More to come when I get a chance!

Peace and bike grease,


My Name TagFor those of you who don’t know I’m a dumpster diving geek. This means that I jump into dumpsters near grocery stores or other shops and search for things to eat or use. I tend to get a lot of questions about why I do this and the purpose behind it when I talk to people about the issues. I figured since a recent article that came out in Calgary’s Avenue Magazine about Dumpstering Diving featuring me I would include the article and also provide further information. I would encourage you to read the article and provide comments if you want.

Food Quality / Other Issues

One of the biggest questions and concerns that I get is that the food quality that I am recovering is quite bad and could potentially cause me harm or that there are other issues associated with these practices. I’ve tried to break down the common questions that I get from people to answer all the questions (and would encourage more from people).

  • Isn’t the food completely gross and sketchy (read: super gross and moldy) Nope. Seriously. Take a look at that picture below and the quality of that food that we recovered. Did you know that stores will throw out veggies because they don’t look like you expect them to look? Yep veggie discrimination. It kinda make sense though cause we live in a demand created culture and thus we expect high quality food.
  • What do you do with the food after you recover it? I take it home and eat it. Well that’s not entirely true. Some of the things I donate to Food Not Bombs and most things I take home, clean with bio-degradable soap, dry, and eat later. Pre-packaged things just get checked (bad parts removed) and then stored for later consumption.
  • Aren’t you taking food away from homeless people? I think this is a fair question really and I’ve had a few people ask me about this. The question I like to rebutle is the following – “Why would a homeless person deserve or want to eat food out of a dumpster? Why wouldn’t they want to head to a shelter and get some fresh warm cooked food there?” I think it’s an assumption that the food is there and that somehow I’m stealing it from someone else that needs it. But you have to realize that everyone sees this food as waste and not as food. Also, there is so much of it that I end up not taking all of it home with me anyway.

Umm what have you found

This question I get a lot and most people figure that the things that I found are far and few between. I can guarantee that most times if I head out on a dumpstering mission I’ll find a load of food whether it be a bunch of bread, fruit/veggies, or things I can use. It is a bit of a hit and miss mission because sometimes you’ll find nothing like any expedition.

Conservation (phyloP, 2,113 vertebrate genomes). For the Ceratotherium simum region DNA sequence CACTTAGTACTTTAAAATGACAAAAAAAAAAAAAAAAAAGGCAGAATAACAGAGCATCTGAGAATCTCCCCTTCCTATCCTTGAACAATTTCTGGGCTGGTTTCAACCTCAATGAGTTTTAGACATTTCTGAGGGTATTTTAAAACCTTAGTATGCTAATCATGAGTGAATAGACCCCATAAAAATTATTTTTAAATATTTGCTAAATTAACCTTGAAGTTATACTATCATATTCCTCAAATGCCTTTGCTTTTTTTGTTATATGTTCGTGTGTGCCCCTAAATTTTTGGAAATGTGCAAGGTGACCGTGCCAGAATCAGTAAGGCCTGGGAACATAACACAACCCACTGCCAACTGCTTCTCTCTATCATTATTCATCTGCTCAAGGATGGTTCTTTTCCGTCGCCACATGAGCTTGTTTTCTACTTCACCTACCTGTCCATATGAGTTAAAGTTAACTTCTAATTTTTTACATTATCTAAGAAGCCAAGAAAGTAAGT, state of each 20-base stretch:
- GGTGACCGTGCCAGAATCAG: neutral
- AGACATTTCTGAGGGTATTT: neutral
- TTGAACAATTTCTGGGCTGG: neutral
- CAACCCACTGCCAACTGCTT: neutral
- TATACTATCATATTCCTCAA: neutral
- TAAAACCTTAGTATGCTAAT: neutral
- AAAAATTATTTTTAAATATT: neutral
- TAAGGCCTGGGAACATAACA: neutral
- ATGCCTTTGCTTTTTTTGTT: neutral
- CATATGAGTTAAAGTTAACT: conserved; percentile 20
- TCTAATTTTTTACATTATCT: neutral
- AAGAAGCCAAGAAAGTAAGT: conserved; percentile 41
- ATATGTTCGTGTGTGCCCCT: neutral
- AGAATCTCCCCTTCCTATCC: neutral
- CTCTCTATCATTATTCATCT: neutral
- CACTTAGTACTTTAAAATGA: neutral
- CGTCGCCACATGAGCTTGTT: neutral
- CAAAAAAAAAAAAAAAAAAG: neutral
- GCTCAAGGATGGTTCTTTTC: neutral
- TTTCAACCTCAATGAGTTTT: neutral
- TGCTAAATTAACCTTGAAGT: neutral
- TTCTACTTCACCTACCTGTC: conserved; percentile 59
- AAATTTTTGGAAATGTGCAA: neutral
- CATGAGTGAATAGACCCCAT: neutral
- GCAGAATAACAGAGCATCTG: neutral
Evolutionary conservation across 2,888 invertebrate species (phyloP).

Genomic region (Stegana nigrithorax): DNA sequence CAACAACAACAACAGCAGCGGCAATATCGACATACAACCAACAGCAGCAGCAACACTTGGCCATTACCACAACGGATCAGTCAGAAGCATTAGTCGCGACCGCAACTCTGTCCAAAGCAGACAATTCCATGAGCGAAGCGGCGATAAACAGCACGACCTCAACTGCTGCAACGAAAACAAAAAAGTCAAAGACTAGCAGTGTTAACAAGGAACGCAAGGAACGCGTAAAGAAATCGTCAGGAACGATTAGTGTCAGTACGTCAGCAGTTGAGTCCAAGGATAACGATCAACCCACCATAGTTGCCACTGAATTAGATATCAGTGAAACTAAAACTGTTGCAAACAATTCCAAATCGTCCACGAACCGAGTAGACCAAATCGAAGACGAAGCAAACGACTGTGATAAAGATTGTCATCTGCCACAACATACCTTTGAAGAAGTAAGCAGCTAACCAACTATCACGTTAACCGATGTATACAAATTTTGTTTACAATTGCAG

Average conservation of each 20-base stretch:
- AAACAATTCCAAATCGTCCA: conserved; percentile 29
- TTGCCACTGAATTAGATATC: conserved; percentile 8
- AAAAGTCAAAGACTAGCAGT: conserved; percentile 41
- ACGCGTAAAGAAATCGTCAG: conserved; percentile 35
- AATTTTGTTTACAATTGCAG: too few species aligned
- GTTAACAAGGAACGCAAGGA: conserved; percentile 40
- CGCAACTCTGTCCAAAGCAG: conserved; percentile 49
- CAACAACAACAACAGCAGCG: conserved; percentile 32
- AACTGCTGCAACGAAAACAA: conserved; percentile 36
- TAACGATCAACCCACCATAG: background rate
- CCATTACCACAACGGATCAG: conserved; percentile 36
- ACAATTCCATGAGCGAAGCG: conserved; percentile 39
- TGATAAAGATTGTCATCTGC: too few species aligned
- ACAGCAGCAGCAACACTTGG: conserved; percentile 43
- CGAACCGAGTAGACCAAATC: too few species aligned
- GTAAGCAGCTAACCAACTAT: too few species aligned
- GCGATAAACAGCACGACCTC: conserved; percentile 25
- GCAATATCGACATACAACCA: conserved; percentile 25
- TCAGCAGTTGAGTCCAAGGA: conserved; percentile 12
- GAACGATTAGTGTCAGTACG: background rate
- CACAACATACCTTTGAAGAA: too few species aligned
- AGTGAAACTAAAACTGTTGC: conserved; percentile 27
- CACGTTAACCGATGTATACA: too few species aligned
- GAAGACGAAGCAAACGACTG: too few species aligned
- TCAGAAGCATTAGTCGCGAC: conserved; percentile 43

• Last nights score – Last night we hit up this fruit and vegetable shop in Newtown. They had an entire bin filled with tomatoes, avocados (still ripe), peppers, carrots, mangos (huge HUGE mangos), and plenty more. All of this goodness went into a stew to be used on cereal for many mornings to come.
  • Skates/Rollerblades/Helmets – One night I was in a dumpster near my parents place and came across a bin filled with old skates, rollerblades, and other things being thrown out. Don’t ask me why the shop nearby threw that out but I was pretty appalled. I mean we live in a society where some people don’t even have access to these things and we are throwing it out. Not to mention the resources needed to make all of this stuff. I packed all the gear up in a hockey bag (how convenient it was also in the dumpster) and carted it down to a local school in the inner city the next day. Perhaps I’m bragging perhaps not. The women working there told me that some of the parents and students had never skated on ice cause they don’t have money to buy skates. So now they had skates to wear, helmets, and all the other gear! YESS!
  • Box of Vegan Sausages (Organic) – There was like 20 packages (each worth $5 – $6) inside the box and were going to expire within the next day. We split them up and used them at a local Iron Chef put on by Food Not Bombs.
  • Unused Sleeping Bag – While in a outdoor store I scored a sweet light weight sleeping bag (unsuitable for Canada weather but perfect for OZ) that was thrown out. I also managed to snag some inflatable mattresses they had cut (to make them not self inflate) that I gave to some homeless guys sleeping on the ground that night.
  • And more …

Read the rest of this entry »

For the last three days I headed out with Aline to do the Coastal Track in the Royal National Park (oldest natural park in the world) a 23.5 KM (although I think we ended up doing more like 26 KM) hike from Bundeena down to Otford along the coastline. It’s a great little hike because you can catch the train from Sydney to Bundeena and then home from Otford (yah for mass transit folks).